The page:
8 months ago
Besides Mia Sara (Sloan Peterson) and Jennifer Grey (Jeanie Bueller), the most beautiful creature in Ferris Bueller’s Day Off is the 1961 Ferrari 250 GT California Spyder that Ferris drives out of Cameron father’s unlocked garage, much to Cam’s chagrin.
A gorgeous vehicle, the ’61 Ferrari 250 GT from the film was Cameron father’s great love and passion – and was also a fake.
Built by Modena Design and Development, Cam’s dad’s Ferrari was actually a replica model called the GT Spyder California which director John Hughes decided to use because it would be substantially less expensive but still look great on camera.
He wasn’t wrong.
Tasked with giving the studio a trio of GT Spyder Californias for the movie (two for driving, one for being destroyed) less than two months before filming was set to commence, Mark Goyette and Neil Glassmoyer of Modena had a lot of work to do in a short amount of time.
You wouldn’t know it from their finished products, as the fiberglass-bodied replica cars they created expertly incorporated the Ferrari’s windshield, turn signals, grille, and fender vents.
Powered by a ’63 V8 capable of delivering 195 horsepower and 258 pound-feet of torque, the two driveable cars Goyette and Glassmoyer built had different transmissions because Broderick reportedly couldn’t handle a manual.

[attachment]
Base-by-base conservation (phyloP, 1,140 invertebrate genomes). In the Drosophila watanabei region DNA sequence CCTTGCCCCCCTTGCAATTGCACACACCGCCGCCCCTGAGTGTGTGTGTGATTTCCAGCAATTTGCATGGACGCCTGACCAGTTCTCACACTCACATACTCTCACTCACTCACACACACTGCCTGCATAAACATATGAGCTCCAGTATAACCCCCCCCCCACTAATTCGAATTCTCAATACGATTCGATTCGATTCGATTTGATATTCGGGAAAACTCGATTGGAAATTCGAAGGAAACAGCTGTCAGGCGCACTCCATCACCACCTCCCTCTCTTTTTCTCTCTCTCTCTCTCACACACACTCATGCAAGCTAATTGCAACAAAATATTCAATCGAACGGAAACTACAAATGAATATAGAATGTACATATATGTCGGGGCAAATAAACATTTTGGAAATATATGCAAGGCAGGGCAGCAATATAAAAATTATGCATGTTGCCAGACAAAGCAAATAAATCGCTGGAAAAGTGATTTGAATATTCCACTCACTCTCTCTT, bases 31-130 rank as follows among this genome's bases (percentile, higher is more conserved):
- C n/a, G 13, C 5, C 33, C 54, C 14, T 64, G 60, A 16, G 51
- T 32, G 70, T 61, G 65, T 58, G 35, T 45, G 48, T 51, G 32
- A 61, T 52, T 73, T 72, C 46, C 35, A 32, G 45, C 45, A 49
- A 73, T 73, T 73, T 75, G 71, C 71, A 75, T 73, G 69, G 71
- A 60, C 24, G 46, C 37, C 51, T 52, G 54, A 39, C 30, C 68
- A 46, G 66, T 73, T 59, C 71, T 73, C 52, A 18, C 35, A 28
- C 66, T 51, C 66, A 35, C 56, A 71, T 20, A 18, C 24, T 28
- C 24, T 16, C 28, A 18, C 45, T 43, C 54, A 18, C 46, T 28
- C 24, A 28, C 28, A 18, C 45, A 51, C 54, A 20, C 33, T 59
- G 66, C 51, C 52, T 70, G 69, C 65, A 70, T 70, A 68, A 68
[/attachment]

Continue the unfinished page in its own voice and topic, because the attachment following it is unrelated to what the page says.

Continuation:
Sadly for them, that wasn’t the only issue Goyette and Glassmoyer dealt with after building the trio of cars for the film.
Since they never secured the rights to use a mock-up of Ferrari’s prancing horse badge on the car, they became one of several reproduction carmakers the Italian marque brought to court over the sale of kit Ferraris. To avoid legal fees, Glassmoyer and Goyette were forced to stop making their most famous creation.
However, that wasn’t an issue for the Smithsonian Historical Vehicle Association Hall of Fame as they made the Modena GT Spyder California the 22nd inductee into their HOF in April of this year.
Now, after nine months of renovation from Glassmoyer himself, one of the two cars that Cameron didn’t send flying out of a glass window is crossing the auction block next month.
Being delivered with Bueller memorabilia including Matchbox cars, the original sales brochure, and a movie poster signed by Glassmoyer and Broderick, the car is expected to fetch $250,000 to $300,000.
To learn more about the car, the auction, and how to bid, head to Mecum’s website.
If you buy it, every day will be a day off.